A caveat: One word that you hear Farangs use often in Thailand is “Lady Boy”. It’s basically self-explanatory although a bit condescending. But it isn’t really a Thai word, and although it might be in the process, it still hasn’t been borrowed into the language. I personally have never heard a Thai use this word unless they are talking with a foreigner. My impression is that the word “lady boy” is an English word used almost exclusively by foreigners to describe a common cultural aspect of life in Thailand.
But Thai has a very rich vocabulary for this topic.
A real loan word is เกย์ /gay/. Straight forward, meaning the same in Thai as in English. A Thai word commonly understood by most foreigners living here is กะเทย /gà~toie/ – meaning “a gay man”.
But this aspect of Thai culture can sometime be confusing. For example: The other day I was passing a store selling cosmetics. Outside there were two salespeople helping women shoppers by explaining how to use each of the products. One of the sales people was quite beautiful, shapely, with long hair and a tight fitting dress. But when she spoke it was obvious that she had been born a physical male. The other sales person was a man dressed in a nice suit and colorful tie and was acting much more effeminate than his partner.
Because vocabulary arises to describe things in a culture that need describing, there are two different words for these two very different people.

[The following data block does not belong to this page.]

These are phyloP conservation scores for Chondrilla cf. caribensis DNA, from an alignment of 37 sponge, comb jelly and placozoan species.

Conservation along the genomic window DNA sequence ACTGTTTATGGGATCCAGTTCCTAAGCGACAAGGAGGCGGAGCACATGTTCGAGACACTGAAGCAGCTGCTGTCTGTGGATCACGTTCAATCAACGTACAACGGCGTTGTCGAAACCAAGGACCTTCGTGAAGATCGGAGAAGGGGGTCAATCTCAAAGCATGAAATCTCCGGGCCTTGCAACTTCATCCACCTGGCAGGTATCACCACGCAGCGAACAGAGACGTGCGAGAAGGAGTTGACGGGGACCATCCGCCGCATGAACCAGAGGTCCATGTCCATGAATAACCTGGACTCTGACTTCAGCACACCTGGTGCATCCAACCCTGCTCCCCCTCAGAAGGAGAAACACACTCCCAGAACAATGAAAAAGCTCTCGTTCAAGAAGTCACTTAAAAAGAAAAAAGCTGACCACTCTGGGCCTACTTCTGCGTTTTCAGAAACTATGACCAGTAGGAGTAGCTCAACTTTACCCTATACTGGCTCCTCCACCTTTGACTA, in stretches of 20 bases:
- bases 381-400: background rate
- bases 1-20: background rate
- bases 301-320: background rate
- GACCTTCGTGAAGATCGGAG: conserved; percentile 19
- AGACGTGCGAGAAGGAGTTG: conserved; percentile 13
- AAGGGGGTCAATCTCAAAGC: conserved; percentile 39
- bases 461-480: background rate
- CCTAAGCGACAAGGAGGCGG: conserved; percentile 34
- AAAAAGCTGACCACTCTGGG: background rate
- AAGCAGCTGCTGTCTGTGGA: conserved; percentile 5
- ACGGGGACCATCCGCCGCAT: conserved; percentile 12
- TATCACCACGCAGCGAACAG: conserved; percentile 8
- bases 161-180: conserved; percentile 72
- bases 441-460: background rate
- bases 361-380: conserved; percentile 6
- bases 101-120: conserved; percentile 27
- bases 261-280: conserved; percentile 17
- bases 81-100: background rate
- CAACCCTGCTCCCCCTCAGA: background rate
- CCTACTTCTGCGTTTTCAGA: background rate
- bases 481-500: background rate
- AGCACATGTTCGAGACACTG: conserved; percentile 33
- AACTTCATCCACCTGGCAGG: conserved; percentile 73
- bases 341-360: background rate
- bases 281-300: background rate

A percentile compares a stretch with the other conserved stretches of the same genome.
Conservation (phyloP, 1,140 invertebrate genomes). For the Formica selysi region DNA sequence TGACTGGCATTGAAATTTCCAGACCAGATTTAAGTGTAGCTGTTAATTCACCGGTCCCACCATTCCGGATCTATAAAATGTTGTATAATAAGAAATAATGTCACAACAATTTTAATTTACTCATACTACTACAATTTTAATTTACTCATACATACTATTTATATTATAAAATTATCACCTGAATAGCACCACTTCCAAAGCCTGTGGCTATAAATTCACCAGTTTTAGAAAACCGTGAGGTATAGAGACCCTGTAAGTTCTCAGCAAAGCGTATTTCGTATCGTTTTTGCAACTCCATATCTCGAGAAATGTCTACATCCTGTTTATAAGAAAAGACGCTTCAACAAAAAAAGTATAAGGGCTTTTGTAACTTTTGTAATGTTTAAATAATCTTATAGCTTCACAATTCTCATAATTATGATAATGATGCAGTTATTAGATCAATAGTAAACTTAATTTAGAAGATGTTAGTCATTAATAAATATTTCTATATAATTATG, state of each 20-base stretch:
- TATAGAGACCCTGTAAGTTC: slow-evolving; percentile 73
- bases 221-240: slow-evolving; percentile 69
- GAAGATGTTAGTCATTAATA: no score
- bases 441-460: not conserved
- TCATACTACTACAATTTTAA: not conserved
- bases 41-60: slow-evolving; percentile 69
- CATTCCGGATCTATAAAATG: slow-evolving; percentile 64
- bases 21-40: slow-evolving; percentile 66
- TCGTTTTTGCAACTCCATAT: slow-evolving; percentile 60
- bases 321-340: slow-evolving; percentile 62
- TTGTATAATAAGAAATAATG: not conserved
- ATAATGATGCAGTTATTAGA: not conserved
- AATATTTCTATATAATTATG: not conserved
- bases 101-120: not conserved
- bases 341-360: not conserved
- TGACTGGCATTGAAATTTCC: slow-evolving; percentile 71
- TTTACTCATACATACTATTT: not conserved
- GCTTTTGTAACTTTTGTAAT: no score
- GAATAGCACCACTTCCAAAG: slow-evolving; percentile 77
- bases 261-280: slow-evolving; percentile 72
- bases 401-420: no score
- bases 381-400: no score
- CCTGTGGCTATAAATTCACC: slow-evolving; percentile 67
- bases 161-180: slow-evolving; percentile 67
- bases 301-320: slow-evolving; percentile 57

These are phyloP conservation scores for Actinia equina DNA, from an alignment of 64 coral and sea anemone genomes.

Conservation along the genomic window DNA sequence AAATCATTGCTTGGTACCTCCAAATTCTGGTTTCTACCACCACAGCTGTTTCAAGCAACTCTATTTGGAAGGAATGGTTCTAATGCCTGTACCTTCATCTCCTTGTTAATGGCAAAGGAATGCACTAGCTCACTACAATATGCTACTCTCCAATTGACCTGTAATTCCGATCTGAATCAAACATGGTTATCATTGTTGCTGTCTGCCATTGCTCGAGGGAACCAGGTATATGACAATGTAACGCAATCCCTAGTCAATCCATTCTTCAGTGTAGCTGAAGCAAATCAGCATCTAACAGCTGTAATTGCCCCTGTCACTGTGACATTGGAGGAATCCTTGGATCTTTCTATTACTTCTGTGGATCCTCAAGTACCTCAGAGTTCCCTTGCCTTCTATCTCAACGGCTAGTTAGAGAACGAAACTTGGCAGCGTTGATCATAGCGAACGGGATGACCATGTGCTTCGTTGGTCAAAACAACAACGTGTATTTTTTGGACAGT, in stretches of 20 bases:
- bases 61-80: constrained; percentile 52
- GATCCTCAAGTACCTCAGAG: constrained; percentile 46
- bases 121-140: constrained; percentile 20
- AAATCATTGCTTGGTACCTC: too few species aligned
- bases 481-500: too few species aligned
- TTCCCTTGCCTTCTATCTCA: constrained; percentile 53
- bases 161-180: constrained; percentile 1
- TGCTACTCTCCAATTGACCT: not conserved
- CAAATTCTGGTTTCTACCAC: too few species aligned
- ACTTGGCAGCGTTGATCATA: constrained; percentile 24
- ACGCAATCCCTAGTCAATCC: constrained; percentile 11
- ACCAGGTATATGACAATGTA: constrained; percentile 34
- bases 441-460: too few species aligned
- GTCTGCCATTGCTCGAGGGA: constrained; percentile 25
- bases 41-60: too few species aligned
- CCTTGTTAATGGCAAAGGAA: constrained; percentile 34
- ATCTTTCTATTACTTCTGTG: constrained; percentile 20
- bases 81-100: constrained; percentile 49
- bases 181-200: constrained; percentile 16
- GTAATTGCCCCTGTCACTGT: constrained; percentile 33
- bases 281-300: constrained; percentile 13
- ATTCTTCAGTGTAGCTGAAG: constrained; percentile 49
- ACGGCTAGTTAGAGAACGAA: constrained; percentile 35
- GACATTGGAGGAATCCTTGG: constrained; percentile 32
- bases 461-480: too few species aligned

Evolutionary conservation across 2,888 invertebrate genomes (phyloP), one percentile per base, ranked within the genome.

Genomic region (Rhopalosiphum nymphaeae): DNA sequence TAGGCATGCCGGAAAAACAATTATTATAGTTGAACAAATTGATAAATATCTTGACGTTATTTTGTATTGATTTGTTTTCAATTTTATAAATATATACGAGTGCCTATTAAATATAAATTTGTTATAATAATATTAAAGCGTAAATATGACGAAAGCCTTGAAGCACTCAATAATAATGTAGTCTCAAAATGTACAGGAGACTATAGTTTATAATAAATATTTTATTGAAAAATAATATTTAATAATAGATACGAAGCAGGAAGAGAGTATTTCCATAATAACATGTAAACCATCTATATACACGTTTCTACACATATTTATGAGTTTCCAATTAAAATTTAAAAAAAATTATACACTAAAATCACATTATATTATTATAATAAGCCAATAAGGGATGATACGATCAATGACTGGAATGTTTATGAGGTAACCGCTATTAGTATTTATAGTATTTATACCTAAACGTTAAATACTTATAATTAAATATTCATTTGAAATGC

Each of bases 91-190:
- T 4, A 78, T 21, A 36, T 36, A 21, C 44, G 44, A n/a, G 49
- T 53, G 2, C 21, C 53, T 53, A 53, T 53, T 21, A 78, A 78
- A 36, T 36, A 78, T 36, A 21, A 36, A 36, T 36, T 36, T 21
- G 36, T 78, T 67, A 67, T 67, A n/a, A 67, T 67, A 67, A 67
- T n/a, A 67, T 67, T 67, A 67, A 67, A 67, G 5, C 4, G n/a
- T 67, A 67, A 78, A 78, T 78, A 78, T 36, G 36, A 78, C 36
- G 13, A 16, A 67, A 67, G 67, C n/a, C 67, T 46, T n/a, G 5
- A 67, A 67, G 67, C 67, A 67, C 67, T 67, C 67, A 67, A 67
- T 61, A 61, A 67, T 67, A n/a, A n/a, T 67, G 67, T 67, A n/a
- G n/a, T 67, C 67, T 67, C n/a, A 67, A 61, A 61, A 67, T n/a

The word often used for the man in the suit and styled hair, speaking with a soft voice when explaining the cosmetics is กะเทย /gà~toie/, or just เกย์ /gay/.
The other person, visually a stunning woman, is often referred to as ผู้หญิงประเภทสอง /pôo yĭng bprà-pâyt sŏng/ (not a “lady boy” as a foreigner would say). This word explains a lot about the Thai world view. The word ผู้หญิง of course means “woman”, ประเภท means “kind’ or “category”, and สอง means “two” or “second”. Translated this word means “a woman of the second category”. The guy in the suit was a man; his partner, although physically a male, was a woman (albeit of the 2nd kind).
No wonder Thailand can hold and be proud of the yearly Miss Tiffany Universe Pageant.
Here are a few more words (I told you Thai had a rich vocabulary):
คนรักร่วมเพศ /kon-rák-rûam-pâyt/; คน – “a person”; รัก – “love”; ร่วม – “to mix”, “to join together”; เพศ – “sex”. This word, although being ambiguous, is usually used for homosexuals.
ทอม /tom/ – “lesbian” – This is a loan word, probably originating from “tomboy”.
กะเทยแปลงเพศ /gà~toie-bplaeng-pâyt/ – “transsexual” (having had sex change surgery); the word แปลง /bplaeng/ – means “adapt”, “modify”, “convert”.
And just to show that I am an equal opportunity blogger…
สนใจเพศตรงข้าม /sŏn jai pâyt dtrong kâam/ – heterosexual. สนใจ /sŏn jai/ – to be interested in; เพศ /pâyt/ – sex; ตรงข้าม /dtrong-kâam/ – opposite
And although sex doesn’t always lead up to this, it is often a “side effect”. The simplest word for “pregnant” is ท้อง /tóng/ – literally “stomach”. Also used is มีท้อง /mee-tóng/ – “to have a stomach”, and then the nice really formal word which you might read but almost never hear มีครรภ์ /mee-kan/ where ครรภ์ means “womb”.
And as for the words “to give birth” we have ออกลูก /òk-lôok/ – loosely translated “to put the kid out”, and the formal ให้กำเนิด /hâi-gam-nèrt/ – “to cause to be born”. But the one that seems the best to use in most situations is คลอด(ลูก) klôt (lôok).
And for others:
งดเว้น /ngót-wén/ or ละเว้น /lá-wén/ – “to abstain from …”